Even when we got further South into lower New York state and were on a big highway not a two-lane country road, there were still moments when branches or trees would fall or bend and block a lane so that at one point a car several vehicles ahead of us hit their brakes so hard it created what looked like the smoke from a big fire and the smell of burning rubber stayed with us for miles.
At one point on a back country road a snow-laden branch fell up ahead of us onto the road and, as often happens in adrenaline charged moments, seemed to occur in slow motion as I watched it hit the road and managed to find an extremely narrow path around it just in time. And then made it home to find our street blocked by fallen branches (the trees around here and up North are often so large that a "branch" is the size of a small, or not so small, tree) that took wires down with them.
Most of the trip there were no stoplights working or store lights on and the usual roadside joint we stop at for lunch (the famous "Red Rooster"—at least famous in that area of the central Hudson Valley) as well as all the others were closed because of no power.
We passed two gas stations in the several hour trip that had lines extending out from them reminiscent of the 1970s gas shortage, only more so. One line seemed to extend for more than a mile with folks out of their cars hanging out talking, the cars pulled onto the shoulder of the road and backed up as far as we could see. They were the only gas stations with their own generators I guess.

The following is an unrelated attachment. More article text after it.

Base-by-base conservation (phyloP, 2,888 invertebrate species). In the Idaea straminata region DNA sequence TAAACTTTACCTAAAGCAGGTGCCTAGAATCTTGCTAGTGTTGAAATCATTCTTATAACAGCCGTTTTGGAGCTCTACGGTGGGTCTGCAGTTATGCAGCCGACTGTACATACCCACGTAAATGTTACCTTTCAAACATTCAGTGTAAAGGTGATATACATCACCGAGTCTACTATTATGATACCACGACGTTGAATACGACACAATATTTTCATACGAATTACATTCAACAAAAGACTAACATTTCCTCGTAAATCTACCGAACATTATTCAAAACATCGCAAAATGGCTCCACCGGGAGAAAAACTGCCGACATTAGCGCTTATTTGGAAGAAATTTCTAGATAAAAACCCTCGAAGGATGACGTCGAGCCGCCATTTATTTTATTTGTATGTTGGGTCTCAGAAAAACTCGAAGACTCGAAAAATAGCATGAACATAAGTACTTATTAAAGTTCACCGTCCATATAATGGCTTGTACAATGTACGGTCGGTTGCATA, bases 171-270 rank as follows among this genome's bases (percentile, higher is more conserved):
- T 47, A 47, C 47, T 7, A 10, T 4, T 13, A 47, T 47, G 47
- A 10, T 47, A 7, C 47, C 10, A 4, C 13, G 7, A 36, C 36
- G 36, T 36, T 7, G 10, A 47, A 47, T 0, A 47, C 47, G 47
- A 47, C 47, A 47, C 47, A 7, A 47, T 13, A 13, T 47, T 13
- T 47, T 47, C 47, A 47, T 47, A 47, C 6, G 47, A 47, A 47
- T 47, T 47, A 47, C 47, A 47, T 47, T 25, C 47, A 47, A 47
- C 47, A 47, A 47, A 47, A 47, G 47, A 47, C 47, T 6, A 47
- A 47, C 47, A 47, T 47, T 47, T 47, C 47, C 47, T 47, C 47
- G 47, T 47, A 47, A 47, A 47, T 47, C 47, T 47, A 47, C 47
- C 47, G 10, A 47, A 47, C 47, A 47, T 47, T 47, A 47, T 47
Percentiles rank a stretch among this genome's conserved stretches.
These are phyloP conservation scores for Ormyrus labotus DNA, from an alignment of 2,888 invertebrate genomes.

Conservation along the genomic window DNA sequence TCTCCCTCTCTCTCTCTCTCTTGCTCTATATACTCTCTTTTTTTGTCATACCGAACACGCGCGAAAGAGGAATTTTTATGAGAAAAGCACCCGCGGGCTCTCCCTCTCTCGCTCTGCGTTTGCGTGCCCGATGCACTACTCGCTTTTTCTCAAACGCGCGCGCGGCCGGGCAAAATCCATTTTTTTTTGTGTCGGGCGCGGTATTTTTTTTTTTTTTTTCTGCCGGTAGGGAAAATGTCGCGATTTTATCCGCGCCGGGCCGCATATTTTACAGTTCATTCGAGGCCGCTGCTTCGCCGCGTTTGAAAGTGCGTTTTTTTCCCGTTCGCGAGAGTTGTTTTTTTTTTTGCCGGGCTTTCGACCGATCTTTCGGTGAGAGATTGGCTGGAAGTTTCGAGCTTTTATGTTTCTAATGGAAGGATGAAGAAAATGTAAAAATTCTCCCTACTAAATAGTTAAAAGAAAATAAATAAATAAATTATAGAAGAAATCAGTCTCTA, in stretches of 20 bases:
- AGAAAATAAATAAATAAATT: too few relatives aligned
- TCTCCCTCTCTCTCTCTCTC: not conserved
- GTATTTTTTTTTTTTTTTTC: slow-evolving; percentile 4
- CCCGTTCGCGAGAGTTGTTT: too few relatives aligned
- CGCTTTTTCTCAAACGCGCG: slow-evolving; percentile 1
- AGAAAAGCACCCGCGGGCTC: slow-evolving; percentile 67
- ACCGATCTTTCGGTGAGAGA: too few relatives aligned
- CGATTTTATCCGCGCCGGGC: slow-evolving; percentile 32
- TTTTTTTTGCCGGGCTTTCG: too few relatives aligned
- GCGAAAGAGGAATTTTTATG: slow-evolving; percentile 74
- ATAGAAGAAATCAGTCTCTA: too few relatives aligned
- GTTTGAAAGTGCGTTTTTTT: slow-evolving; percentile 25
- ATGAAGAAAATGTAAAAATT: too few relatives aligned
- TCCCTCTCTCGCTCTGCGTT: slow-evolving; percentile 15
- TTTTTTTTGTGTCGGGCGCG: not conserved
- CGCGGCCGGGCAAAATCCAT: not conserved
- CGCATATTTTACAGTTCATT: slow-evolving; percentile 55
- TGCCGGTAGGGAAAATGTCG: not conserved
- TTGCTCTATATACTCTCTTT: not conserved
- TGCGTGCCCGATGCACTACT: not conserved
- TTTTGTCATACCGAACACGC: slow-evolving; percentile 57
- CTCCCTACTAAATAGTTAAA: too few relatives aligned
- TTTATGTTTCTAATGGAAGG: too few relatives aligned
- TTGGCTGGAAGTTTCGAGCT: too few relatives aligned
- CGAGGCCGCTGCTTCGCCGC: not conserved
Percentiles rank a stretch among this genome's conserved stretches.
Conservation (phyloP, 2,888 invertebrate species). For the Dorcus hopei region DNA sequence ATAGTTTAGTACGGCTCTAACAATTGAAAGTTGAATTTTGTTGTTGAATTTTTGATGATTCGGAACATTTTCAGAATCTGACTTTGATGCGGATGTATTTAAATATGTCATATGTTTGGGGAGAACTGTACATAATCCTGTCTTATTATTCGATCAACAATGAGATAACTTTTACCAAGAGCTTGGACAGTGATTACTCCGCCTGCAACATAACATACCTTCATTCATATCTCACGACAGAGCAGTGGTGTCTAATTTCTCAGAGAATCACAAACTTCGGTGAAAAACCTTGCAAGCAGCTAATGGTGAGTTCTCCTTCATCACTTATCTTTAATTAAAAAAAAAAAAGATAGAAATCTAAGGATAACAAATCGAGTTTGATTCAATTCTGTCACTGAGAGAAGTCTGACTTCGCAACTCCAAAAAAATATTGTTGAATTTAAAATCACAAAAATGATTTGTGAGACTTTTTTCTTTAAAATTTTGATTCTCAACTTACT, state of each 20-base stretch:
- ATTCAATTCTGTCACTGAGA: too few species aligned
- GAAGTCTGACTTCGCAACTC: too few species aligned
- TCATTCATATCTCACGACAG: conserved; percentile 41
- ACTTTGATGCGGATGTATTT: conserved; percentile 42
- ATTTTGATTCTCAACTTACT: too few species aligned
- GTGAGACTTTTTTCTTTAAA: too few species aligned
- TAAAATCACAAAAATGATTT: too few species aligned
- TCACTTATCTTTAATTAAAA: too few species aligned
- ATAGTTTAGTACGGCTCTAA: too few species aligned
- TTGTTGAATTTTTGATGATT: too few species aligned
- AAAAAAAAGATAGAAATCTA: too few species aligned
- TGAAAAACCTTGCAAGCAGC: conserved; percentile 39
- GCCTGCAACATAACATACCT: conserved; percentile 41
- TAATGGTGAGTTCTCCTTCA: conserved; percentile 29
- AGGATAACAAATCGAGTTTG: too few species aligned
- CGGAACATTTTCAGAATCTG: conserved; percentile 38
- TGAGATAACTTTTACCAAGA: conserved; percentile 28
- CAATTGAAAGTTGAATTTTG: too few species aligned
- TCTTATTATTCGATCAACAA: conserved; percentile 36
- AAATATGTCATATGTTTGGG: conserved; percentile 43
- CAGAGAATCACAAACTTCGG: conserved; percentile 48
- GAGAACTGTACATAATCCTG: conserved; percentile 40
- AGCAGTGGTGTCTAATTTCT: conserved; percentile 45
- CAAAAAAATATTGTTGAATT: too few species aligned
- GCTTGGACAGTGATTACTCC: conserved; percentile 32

My youngest doesn't have school today. Even though the snow is mostly melted here, at least in the streets, so it would normally not be considered a "snow day" it still is, because there are so many trees and branches that have downed wires that it's unsafe for the kids to walk down many blocks in our town for fear of accidentally touching a live one.
If this were the only odd weather event of the past decade, or of my son's life, etc. it would not be unusual. But in his now fourteen years there have been many, and more and more as the years pass. This is a result of the climate change being caused by global warming and almost every scientist, and close to a total consensus of weather scientists, acknowledge this.
Yet the rightwingers, including the main one who comments on this blog, continue to idiotically taunt us "liberals" with the reality of unusually cold winter weather for early Fall, but have been and will be nowhere in the comments threads when the inevitable (these days anyway) hot spell hits between now and next summer and breaks all records in that direction, despite the fact that I will, as I always do, point that out to them when it occurs. Their silence will be, as always, deafening, because anything that doesn't support their ideological beliefs is ignored or denied despite reality.
[PS: Just got back from driving my son to a friend's and saw trees that had crashed onto houses, down power lines, including just half a block from his old school, and only one lane of traffic on many streets because of the piles of branches etc. and to further make my point above, this kind of scene has become relatively common in the past few years and since I moved here a dozen years ago.]